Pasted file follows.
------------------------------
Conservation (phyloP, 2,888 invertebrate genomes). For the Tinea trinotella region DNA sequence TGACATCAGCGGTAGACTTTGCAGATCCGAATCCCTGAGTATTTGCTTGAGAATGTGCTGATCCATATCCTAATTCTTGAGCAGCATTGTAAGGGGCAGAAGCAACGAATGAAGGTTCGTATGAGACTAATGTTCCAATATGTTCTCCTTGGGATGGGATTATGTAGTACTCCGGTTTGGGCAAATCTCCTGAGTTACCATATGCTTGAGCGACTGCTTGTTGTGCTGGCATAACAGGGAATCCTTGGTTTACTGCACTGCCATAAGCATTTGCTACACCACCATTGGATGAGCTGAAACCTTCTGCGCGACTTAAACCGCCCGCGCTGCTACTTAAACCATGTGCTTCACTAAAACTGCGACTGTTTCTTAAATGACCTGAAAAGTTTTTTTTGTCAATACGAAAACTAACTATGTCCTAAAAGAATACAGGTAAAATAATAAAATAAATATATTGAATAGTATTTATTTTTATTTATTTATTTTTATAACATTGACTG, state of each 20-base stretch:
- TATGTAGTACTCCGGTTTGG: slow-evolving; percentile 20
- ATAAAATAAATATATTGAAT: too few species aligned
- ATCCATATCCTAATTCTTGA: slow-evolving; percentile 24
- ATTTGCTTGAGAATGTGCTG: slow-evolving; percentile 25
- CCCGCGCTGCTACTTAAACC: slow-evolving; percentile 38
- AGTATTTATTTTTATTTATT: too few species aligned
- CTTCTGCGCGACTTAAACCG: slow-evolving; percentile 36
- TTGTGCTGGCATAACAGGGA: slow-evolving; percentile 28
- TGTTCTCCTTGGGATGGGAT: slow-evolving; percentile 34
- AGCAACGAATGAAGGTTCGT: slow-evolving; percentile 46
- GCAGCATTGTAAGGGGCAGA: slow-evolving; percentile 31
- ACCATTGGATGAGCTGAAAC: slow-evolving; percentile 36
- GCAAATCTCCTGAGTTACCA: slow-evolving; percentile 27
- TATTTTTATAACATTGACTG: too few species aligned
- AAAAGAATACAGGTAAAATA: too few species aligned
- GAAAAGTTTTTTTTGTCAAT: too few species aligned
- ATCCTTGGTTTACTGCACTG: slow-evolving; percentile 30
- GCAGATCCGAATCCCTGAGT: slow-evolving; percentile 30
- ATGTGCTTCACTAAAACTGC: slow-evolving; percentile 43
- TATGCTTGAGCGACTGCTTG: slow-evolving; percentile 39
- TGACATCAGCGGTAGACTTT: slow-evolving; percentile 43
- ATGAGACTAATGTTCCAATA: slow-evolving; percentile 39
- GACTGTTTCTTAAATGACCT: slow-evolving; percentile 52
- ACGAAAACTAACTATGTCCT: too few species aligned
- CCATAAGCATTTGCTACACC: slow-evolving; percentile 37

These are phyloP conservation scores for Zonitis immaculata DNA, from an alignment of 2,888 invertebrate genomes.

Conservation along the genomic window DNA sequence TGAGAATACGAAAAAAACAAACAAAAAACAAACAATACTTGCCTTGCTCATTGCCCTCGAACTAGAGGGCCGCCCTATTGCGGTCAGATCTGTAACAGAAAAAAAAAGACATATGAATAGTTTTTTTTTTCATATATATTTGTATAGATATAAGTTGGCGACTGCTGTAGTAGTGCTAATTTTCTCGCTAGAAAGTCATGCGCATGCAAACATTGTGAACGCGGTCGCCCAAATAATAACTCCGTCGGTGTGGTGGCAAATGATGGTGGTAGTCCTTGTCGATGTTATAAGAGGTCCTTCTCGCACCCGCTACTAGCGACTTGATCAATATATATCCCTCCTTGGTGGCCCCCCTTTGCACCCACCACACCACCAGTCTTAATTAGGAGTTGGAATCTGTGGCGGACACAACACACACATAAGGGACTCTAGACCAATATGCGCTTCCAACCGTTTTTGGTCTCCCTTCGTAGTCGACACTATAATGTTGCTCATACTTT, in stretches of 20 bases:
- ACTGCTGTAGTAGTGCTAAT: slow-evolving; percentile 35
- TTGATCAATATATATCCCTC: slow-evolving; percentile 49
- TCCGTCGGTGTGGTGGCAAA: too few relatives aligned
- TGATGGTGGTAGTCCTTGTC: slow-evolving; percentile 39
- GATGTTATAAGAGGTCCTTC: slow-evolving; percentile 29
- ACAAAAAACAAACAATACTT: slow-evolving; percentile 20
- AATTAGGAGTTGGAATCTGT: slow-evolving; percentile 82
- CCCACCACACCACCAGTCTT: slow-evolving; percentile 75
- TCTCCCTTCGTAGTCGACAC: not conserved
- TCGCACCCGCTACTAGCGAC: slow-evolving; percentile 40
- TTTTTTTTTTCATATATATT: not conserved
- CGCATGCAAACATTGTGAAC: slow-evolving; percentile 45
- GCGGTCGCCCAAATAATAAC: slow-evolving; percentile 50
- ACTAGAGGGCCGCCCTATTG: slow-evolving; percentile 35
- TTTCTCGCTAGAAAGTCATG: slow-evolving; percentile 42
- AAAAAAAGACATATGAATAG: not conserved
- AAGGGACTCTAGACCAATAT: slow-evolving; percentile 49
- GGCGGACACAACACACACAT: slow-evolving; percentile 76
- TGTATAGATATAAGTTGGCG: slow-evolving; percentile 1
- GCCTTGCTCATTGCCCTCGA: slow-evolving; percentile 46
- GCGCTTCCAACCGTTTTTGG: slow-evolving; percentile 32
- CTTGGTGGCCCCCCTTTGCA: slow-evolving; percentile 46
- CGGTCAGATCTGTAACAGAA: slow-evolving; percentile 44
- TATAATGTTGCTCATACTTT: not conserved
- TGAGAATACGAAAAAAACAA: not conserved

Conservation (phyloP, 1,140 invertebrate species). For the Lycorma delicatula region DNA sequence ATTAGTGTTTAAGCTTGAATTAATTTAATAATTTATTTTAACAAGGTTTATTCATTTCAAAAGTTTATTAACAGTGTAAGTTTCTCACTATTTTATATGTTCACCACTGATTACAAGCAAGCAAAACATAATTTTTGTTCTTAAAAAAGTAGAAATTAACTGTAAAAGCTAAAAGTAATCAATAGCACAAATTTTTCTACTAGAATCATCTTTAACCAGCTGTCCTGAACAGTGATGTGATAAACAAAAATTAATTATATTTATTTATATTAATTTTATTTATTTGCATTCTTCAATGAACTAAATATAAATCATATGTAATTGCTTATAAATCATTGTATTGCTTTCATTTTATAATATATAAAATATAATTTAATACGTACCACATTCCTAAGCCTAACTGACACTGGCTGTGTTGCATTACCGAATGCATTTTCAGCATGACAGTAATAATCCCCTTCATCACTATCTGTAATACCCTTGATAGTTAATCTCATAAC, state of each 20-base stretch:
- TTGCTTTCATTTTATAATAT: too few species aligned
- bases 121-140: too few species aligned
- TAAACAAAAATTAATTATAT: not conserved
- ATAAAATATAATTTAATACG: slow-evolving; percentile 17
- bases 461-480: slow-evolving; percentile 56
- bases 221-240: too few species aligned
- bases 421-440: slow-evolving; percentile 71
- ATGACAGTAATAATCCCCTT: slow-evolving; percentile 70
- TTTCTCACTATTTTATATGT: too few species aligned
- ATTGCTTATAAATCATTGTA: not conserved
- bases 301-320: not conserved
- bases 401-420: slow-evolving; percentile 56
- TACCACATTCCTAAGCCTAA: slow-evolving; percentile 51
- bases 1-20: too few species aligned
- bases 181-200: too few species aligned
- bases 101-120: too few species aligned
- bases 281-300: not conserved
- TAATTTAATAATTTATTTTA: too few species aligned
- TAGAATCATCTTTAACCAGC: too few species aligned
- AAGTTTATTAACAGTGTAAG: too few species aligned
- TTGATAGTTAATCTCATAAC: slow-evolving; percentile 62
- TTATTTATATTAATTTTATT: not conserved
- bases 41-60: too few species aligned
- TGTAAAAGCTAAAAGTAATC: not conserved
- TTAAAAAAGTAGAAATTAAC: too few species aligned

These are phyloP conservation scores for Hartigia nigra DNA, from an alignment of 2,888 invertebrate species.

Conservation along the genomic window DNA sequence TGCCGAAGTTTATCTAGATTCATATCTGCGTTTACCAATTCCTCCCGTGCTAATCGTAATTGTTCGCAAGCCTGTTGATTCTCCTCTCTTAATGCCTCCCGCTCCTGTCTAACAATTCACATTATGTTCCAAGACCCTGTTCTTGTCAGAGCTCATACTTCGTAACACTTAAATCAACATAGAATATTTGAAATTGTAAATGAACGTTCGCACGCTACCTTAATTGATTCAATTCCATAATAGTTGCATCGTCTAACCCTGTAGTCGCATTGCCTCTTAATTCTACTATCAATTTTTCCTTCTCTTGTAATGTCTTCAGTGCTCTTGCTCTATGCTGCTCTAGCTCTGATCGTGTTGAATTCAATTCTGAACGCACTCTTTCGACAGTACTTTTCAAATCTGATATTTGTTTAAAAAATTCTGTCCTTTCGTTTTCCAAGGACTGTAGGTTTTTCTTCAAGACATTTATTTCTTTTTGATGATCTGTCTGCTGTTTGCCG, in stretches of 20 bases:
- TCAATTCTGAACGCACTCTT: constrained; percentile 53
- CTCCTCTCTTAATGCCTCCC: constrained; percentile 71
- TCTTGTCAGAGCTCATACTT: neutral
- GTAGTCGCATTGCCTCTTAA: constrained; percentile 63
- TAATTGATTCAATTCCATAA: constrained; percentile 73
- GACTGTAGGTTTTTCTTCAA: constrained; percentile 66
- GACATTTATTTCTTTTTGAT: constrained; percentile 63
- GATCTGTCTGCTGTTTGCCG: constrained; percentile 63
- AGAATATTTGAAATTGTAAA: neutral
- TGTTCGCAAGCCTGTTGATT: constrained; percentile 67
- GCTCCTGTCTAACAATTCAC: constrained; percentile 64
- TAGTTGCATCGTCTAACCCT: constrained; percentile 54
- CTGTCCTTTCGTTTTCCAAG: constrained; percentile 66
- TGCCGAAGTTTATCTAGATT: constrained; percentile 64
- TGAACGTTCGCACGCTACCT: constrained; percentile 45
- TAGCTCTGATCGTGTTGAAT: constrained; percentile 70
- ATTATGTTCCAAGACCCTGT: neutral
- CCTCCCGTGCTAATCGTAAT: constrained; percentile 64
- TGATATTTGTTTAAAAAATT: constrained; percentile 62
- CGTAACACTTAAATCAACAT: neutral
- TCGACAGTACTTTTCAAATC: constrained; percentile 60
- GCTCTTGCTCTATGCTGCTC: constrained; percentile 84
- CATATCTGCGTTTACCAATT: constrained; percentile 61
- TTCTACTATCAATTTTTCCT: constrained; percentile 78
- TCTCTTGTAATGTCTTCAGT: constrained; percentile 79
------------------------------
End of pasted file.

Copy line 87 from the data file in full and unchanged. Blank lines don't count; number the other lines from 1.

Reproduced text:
- GACTGTAGGTTTTTCTTCAA: constrained; percentile 66